Acute fulminant hepatitis leads to complex biochemical and circulatory disturbances including coma. These can be predicted to some extent by knowledge of the functions of the normal liver cells. Ineffective haemostasis, coma, hypoglycaemia, electrolyte abnormalities, hypotension and renal circulatory failure are particularly important.
Management should be governed by the abnormalities found in the individual patient. Fluid overload and sedation must be avoided. More complex methods of temporary hepatic support such as exchange transfusion or perfusion of the isolated pig's liver should only be considered after simpler methods of correction have been attempted for a reasonable period of time and found wanting.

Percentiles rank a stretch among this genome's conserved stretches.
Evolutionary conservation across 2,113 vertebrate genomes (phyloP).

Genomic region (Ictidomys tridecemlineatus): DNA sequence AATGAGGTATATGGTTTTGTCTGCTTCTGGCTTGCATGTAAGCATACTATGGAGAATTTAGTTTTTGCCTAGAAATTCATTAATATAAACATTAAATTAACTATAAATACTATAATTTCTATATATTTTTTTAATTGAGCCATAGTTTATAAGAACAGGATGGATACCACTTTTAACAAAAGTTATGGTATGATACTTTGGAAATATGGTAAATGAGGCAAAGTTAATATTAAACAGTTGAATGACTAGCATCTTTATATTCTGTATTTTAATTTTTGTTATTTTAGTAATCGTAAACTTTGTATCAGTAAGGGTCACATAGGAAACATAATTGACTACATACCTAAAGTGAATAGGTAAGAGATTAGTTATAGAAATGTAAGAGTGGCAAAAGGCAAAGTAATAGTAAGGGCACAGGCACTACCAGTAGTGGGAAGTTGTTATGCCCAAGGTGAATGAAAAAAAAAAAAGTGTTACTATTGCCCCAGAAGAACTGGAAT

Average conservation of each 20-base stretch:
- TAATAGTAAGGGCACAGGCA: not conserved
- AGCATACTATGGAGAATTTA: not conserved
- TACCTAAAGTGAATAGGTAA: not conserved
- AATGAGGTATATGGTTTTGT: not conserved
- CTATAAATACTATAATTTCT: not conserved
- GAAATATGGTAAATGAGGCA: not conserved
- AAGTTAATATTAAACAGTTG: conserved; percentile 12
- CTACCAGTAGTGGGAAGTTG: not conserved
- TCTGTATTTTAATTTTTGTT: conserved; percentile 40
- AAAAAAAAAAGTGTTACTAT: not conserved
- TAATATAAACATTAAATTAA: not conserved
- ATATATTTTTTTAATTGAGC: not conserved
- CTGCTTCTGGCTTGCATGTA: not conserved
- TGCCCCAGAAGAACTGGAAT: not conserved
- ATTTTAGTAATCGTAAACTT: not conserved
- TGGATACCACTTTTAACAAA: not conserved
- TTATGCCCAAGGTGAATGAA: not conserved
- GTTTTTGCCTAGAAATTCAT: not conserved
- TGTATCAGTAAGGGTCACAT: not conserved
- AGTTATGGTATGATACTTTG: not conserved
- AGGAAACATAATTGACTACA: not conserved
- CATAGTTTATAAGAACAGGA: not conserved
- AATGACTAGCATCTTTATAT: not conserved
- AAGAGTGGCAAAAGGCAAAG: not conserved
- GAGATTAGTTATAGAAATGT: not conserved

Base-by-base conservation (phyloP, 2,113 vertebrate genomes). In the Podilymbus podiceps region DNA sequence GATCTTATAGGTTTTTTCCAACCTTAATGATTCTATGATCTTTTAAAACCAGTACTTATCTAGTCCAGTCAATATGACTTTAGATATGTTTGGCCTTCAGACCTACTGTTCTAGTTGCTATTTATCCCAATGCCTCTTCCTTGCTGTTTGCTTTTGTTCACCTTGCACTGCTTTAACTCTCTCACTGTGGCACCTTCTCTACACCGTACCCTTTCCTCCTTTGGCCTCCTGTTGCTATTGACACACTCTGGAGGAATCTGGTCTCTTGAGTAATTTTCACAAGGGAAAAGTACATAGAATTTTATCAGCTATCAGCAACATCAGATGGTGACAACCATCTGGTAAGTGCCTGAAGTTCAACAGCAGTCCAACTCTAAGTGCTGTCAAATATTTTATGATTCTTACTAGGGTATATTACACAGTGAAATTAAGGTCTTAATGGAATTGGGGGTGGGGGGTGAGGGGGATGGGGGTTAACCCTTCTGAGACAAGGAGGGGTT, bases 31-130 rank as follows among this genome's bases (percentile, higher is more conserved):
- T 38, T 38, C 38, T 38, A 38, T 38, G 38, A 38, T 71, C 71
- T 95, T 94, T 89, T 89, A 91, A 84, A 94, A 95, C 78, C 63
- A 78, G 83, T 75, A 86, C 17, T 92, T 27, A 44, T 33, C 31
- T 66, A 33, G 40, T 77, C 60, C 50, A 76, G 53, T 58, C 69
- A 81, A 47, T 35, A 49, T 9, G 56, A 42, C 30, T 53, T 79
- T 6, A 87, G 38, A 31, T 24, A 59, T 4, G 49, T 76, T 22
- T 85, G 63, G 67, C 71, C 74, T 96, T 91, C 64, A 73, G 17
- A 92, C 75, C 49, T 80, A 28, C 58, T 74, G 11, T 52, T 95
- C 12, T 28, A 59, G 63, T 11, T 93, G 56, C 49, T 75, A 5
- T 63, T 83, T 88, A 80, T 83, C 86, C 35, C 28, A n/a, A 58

The prognosis of acute hepatocellular failure reaching the stage of deep coma is very poor, the mortality being about 80-90%.